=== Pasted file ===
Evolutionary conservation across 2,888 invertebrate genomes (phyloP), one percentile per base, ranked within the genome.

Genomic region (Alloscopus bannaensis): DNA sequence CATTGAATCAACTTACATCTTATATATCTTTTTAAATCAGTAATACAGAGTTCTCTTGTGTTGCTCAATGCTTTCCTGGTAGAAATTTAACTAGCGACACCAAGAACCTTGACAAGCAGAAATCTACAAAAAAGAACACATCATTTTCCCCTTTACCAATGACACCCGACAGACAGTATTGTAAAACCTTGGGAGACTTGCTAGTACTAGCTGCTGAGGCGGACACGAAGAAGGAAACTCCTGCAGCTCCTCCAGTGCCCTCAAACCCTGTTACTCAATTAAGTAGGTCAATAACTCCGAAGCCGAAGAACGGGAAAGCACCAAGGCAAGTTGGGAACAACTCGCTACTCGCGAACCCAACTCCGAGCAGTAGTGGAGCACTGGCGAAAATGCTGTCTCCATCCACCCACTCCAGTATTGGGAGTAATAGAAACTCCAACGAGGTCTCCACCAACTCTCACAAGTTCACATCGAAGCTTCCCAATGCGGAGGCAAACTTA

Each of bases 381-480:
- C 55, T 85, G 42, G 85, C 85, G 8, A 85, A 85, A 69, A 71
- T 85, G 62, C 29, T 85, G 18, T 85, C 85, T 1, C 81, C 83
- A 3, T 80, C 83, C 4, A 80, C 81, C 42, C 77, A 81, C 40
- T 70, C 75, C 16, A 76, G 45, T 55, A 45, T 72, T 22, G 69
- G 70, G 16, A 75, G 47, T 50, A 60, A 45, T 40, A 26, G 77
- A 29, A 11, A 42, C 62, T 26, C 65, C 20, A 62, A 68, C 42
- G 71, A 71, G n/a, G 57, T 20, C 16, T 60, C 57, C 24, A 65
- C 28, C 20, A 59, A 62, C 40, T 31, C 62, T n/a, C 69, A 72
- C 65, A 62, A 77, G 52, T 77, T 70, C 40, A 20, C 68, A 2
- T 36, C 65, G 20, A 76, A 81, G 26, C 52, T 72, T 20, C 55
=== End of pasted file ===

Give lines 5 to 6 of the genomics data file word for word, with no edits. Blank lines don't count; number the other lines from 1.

- T 85, G 62, C 29, T 85, G 18, T 85, C 85, T 1, C 81, C 83
- A 3, T 80, C 83, C 4, A 80, C 81, C 42, C 77, A 81, C 40